The Second District Court of Appeal held that a project’s potentially significant environmental impacts required preparation of an EIR rather than the mitigated negative declaration adopted by the City. Save the Agoura Cornell Knoll et al. v. City of Agoura Hills et al., 46 Cal.App.5th 665 (2020).

The project at issue consisted of 35 residential apartment units plus retail, restaurant, and office space on an 8.2-acre site located in Agoura Hills, California. The City approved a Mitigated Negative Declaration (MND) for the project, finding no substantial evidence of a significant effect on the environment because the project incorporated feasible mitigation measures that would reduce any potential impacts to a less-than-significant level.

  1. Impacts on Cultural Resources

The court of appeal determined the MND’s mitigation measures were insufficient to avoid or reduce potential impacts to prehistoric cultural resources to a less-than-significant level. He proposed mitigation measures, it found, lacked any analysis of whether the archeological resources within the proposed construction site could be avoided. Nor did the measures specify any performance criteria for evaluating the feasibility of avoidance as an alternative to excavation. Further, substantial evidence provided by an expert in Native American archeology and history demonstrated that the project could likely cause significant permanent damage to the site and the proposed data recovery program was inadequate to mitigate that damage.

  1. Impacts on Sensitive Plant Species

The project site contained three special-status plant species that would be significantly impacted by project grading, landscaping, and fuel modification activities. The court found that, even with the proposed mitigation measures, the project could still have a significant impact on these sensitive plant species. It concluded that the mitigation measures improperly deferred formulation of certain mitigation efforts, failed to set forth specific performance criteria to ensure that mitigation would be effective, relied on outdated botanical surveys of the area, and did not provide for any feasible alternatives if proposed salvage and replanting efforts failed.

  1. Impacts on Native Oak Trees

The court determined that there was substantial evidence that the MND did not adequately analyze the significant impacts that the project might have on the site’s oak trees and did not effectively mitigate those potential impacts. The mitigation measures were deemed inadequate because they did not address the risk that mass grading might disrupt the subsurface water flow at the project site and cause a water deficit to the site’s oak trees. The measures also failed to address the long-term survival of the retained or replacement oak trees whose natural source of water would be reduced by mass grading and did not include any provisions for mitigating the loss of water. Additionally, it could not be presumed that the offsite planting of oak trees through an in-lieu fee payment was a feasible alternative to onsite replacement of oak trees in their native habitat, because there was substantial evidence that previous attempts at this type of restoration had failed.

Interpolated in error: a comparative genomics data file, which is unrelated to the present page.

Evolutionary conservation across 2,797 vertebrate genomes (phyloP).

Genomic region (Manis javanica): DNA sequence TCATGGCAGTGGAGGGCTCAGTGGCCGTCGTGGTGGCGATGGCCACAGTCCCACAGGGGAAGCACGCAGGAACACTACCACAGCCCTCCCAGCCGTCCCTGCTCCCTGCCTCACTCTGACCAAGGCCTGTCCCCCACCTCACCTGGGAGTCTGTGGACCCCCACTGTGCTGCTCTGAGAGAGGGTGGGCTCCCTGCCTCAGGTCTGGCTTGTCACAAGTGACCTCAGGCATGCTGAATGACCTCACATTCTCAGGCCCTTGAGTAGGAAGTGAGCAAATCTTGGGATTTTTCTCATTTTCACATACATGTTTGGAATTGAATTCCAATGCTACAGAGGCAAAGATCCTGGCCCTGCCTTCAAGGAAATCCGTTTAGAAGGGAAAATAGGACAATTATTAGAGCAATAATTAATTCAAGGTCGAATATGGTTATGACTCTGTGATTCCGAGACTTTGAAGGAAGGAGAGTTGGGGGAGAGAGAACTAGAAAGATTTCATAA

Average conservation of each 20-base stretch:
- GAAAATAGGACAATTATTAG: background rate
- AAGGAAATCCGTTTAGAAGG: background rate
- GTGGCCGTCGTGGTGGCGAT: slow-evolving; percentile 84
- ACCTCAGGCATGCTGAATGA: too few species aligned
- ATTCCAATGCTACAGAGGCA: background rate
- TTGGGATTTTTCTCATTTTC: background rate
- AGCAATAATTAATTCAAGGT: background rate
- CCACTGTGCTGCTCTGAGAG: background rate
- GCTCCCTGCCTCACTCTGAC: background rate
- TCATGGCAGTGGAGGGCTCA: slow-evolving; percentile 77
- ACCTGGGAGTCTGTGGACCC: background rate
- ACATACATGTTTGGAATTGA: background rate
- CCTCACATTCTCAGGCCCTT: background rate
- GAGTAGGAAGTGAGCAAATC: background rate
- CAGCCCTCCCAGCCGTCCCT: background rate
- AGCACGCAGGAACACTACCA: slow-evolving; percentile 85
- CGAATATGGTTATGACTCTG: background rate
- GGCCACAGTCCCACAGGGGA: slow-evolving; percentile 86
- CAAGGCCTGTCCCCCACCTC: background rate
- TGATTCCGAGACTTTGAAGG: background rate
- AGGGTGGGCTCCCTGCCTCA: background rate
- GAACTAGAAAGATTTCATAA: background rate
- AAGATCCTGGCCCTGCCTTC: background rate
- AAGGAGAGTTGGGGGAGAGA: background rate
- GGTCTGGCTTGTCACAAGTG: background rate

1. Impacts on Aesthetic Resources

The site also contained an aesthetically distinct knoll of oak trees that would likely need to be removed for the development. The court rejected the argument that petitioners had failed to exhaust administrative remedies as to their aesthetic resource claims, finding that several individuals and groups raised issues about the project’s aesthetic impacts during the public comment period, which was sufficient to preserve the claims. Additionally, the City was fairly apprised by experts of the concerns about water loss to these oak trees from mass grading and the concern that the MND’s in-lieu fee measure would not effectively mitigate the project’s impacts to the oak trees. As with the other onsite oak trees, the court found substantial evidence that the potential subsurface water deficit would jeopardize the continued existence of the knoll, and payment of the in-lieu fee could not reduce the adverse impacts on this aesthetic resource.

  1. Attorneys’ Fees

Appellants argued that the trial court erred in awarding attorney’s fees because petitioner failed to provide adequate notice of their claims to the Attorney General “in accordance with section 21167.7 [of the Public Resources Code] and Code of Civil Procedure section 388,” which require such notice be served within ten days of filing a pleading. The court found that although petitioners did not serve the Attorney General with the first amended petition, they properly served notice of their original petition, which did not materially differ from the amended pleading, thereby giving the Attorney General ample opportunity to intervene. The court noted that strict compliance with the ten-day notice rule “was not an absolute bar to attorney’s fees.”